Abe's declining popularity is reminiscent of the political course taken by his grandfather Nobusuke Kishi, whose support for a security treaty with the US resulted in his resignation as prime minister in the face of a strong backlash in 1960.

Abe invoked the case of his grandfather early this month, when he said his push to bolster Japan's military role would be vindicated by history. He noted that a majority of the public now supported the renewal of the US-Japan security treaty.

Historical judgment will have to wait for the passage of time. In contrast to his grandfather, however, Abe is unlikely to be forced to step down.

Japan's neighbouring countries need to brace for the prospect of Abe being reelected as LDP leader, hence retaining the premiership, in a party conference in September, with the security bills being enacted into law.

In a statement issued Thursday, South Korea reaffirmed it would not tolerate Japanese military activities on the Korean Peninsula without its prior consent.

In the months ahead, Seoul needs to hold close consultations with Tokyo to ensure its consent should also precede Japan's military operations against North Korea.

Seoul is now required to take a sophisticated strategic approach to Japan's security legislation.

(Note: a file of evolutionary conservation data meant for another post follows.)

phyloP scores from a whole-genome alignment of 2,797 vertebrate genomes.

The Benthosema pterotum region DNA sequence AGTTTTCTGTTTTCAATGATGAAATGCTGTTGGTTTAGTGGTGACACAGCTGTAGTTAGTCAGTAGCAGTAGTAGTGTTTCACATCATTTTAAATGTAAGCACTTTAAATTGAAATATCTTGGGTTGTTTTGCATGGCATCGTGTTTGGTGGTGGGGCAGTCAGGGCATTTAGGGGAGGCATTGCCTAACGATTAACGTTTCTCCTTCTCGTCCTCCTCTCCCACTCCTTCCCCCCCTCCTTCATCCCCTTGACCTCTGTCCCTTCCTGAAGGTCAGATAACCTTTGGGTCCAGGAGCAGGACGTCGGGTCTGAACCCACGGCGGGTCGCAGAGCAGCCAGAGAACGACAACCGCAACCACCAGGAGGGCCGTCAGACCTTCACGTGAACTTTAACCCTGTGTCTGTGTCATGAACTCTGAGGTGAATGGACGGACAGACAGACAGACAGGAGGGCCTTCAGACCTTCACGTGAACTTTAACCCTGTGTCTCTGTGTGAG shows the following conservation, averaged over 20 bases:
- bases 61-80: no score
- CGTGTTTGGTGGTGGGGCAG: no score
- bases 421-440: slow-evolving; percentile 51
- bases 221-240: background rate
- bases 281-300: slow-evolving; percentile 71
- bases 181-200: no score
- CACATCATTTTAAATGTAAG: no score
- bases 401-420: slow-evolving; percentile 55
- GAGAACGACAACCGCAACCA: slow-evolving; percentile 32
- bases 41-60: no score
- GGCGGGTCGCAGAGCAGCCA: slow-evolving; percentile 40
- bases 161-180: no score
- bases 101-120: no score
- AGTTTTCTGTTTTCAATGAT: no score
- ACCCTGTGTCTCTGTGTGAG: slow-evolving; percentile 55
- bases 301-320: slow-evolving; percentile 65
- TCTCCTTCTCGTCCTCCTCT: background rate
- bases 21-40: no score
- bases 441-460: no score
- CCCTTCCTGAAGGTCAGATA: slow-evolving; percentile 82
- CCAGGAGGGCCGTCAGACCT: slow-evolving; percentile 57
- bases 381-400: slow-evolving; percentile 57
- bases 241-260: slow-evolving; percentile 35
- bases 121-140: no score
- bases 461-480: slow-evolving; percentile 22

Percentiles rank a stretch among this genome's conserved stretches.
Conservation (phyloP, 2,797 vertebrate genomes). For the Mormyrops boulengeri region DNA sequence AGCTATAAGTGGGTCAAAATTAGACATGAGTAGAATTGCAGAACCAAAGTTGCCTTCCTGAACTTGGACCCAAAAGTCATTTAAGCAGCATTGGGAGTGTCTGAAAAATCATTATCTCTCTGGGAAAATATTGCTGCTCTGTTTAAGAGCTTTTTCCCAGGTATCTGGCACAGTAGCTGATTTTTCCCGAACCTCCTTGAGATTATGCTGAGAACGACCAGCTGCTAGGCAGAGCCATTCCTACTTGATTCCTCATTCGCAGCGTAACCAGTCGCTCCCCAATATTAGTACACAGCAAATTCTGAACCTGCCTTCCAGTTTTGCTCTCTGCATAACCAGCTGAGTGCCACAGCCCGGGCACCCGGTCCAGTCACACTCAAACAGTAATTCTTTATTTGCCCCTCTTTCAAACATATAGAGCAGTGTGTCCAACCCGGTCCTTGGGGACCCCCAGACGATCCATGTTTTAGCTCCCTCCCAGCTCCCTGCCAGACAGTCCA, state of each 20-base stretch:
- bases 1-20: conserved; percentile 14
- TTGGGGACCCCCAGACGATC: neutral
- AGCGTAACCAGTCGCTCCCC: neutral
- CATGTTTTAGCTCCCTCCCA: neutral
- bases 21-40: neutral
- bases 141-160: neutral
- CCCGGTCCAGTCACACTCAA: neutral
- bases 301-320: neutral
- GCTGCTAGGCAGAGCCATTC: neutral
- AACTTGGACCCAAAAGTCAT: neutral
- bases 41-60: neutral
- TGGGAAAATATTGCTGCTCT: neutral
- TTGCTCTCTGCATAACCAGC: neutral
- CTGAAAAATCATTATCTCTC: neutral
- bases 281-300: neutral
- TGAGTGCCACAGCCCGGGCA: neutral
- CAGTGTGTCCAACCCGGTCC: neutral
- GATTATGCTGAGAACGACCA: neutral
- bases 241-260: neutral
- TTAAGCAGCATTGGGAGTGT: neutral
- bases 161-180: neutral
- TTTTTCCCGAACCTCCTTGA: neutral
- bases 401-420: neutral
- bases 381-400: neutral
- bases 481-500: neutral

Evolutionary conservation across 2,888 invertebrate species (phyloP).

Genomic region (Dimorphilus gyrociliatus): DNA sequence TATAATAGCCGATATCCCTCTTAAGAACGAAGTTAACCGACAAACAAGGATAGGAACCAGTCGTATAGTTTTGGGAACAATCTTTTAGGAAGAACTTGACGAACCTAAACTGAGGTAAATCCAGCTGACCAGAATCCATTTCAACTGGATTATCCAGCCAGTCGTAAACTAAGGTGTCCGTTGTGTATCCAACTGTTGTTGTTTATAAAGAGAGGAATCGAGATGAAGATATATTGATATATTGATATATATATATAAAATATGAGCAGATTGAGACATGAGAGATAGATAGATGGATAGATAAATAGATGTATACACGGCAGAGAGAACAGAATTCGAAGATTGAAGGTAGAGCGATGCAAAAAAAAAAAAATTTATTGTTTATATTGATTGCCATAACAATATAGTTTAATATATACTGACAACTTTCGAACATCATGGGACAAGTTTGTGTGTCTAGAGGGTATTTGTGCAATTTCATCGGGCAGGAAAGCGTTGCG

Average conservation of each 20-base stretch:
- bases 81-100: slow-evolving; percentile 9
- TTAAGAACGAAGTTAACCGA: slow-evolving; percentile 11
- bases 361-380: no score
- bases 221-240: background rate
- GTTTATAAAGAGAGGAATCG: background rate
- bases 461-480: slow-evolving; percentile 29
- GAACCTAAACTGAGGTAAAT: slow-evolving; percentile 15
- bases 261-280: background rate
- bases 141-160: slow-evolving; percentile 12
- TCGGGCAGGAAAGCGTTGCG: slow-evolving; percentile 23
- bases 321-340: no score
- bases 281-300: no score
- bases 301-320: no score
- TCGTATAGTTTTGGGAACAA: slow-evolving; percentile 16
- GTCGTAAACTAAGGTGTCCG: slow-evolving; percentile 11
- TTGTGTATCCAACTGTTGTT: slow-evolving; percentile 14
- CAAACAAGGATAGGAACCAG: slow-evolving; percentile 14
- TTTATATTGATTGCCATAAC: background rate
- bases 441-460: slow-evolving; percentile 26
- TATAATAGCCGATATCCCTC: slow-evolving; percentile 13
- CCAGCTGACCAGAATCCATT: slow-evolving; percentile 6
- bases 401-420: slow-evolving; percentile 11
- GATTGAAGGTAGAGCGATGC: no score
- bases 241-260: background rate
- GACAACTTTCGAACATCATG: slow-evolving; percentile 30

Despite the memory of Japan's past militarism that colonised the peninsula in the early 20th century, Abe's move to expand Tokyo's military role in the framework of its alliance with Washington will help deter provocations from North Korea.

On the other hand, it may heighten caution from China against South Korea's closer linkage to the strengthened US-Japan alliance, which Beijing sees is aimed at keeping its growing power in check.

Under these circumstances, Seoul officials may find room for inducing China to be more active in curbing Pyongyang's nuclear and missile programs.

New mindset required to end tour guides problem

3. Can foreigners make good tourist guides?

Thai guides who work in Pattaya staged an angry protest in front of Pattaya police station this past week.   PHOTO: ST FILE